I'm TA'ing for a class this quarter, as I mentioned... and yesterday I gave my first in-class lecture... on the development of modern and postmodern philosophy! Needless to say, I spent several hours trying to figure out exactly what I wanted to say, compiling notes from previous classes I had taken (Jeff let me organize this one!) and adding my own thoughts. I really wasn't sure what to expect, but it went well, and everyone seemed to "get" what I was saying, so I felt good about that.

Essentially, I gave a brief overview of Platonic and Aristotelian thought, then jumped to Descartes, Kant, Hegel, Kierkegaard, Heidegger, and Derrida. I am not an expert on any of these philosophers, but Hegel and Heidegger were especially difficult to explain, at least for me. Hegel, especially, was really brief -- all I did was describe some basic points and try to explain the purpose of his "dialectic" (although that still took more time than any other section!). Derrida is just as confusing to read as Hegel (IMO), but it seems as though his basic ideas can be distilled to pretty basic statements. Luckily, Jeff was there to chime in when I really got stumped by questions. :-)

But, praise God, I survived! Actually, I really enjoyed it and I'm thankful to Jeff Keuss for giving me the opportunity. I get to lecture again in a couple weeks on the "hermeneutics of suspicion." A couple things I took away from the experience: Come up with examples beforehand and write them down! Finding simple ways to relate concepts to others isn't easy, and having them available in my notes would be very wise. Also, I'm glad I decided to use a handout/outline, but powerpoint would have been even better. Just lecturing with no additional visual materials doesn't seem to work well, at least from my experience, and the comments from classmates/students. Third - and this will take time - I have to learn to get comfortable responding to questions. I still struggle sometimes to formulate my thoughts since I have no idea what questions to expect.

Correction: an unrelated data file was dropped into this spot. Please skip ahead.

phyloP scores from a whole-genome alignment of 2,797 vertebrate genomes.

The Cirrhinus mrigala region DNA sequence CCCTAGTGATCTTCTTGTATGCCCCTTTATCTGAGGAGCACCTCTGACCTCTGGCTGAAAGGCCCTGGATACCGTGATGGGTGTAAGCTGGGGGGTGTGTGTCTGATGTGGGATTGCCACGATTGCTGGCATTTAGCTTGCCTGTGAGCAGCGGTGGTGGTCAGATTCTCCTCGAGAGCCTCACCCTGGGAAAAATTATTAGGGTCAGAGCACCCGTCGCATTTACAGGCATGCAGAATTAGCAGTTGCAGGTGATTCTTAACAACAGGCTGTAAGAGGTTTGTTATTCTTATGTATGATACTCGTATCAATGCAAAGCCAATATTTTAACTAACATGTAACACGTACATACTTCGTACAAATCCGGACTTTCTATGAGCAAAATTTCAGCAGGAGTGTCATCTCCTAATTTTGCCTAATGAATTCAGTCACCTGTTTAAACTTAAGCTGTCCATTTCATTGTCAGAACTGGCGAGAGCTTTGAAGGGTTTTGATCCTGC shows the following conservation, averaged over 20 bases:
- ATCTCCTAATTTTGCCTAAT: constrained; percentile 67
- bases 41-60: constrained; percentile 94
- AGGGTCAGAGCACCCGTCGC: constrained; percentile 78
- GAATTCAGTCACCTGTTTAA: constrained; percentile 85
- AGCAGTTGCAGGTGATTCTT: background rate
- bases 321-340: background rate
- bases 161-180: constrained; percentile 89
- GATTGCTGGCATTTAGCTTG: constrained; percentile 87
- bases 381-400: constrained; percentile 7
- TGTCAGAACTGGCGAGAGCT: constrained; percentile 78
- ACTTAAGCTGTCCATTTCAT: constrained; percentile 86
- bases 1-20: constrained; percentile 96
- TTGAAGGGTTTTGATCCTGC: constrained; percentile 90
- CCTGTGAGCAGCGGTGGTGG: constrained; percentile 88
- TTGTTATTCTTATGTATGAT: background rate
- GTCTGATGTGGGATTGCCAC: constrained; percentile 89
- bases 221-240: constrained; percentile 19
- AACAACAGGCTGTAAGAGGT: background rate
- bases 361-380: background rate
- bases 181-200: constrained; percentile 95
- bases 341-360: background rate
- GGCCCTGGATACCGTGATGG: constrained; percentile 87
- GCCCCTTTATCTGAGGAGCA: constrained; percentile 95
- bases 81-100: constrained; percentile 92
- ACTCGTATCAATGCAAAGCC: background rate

Anyway, I like lecturing! That's basically the distilled version of this post. :-)

Sunday, January 18, 2009

it's that time again...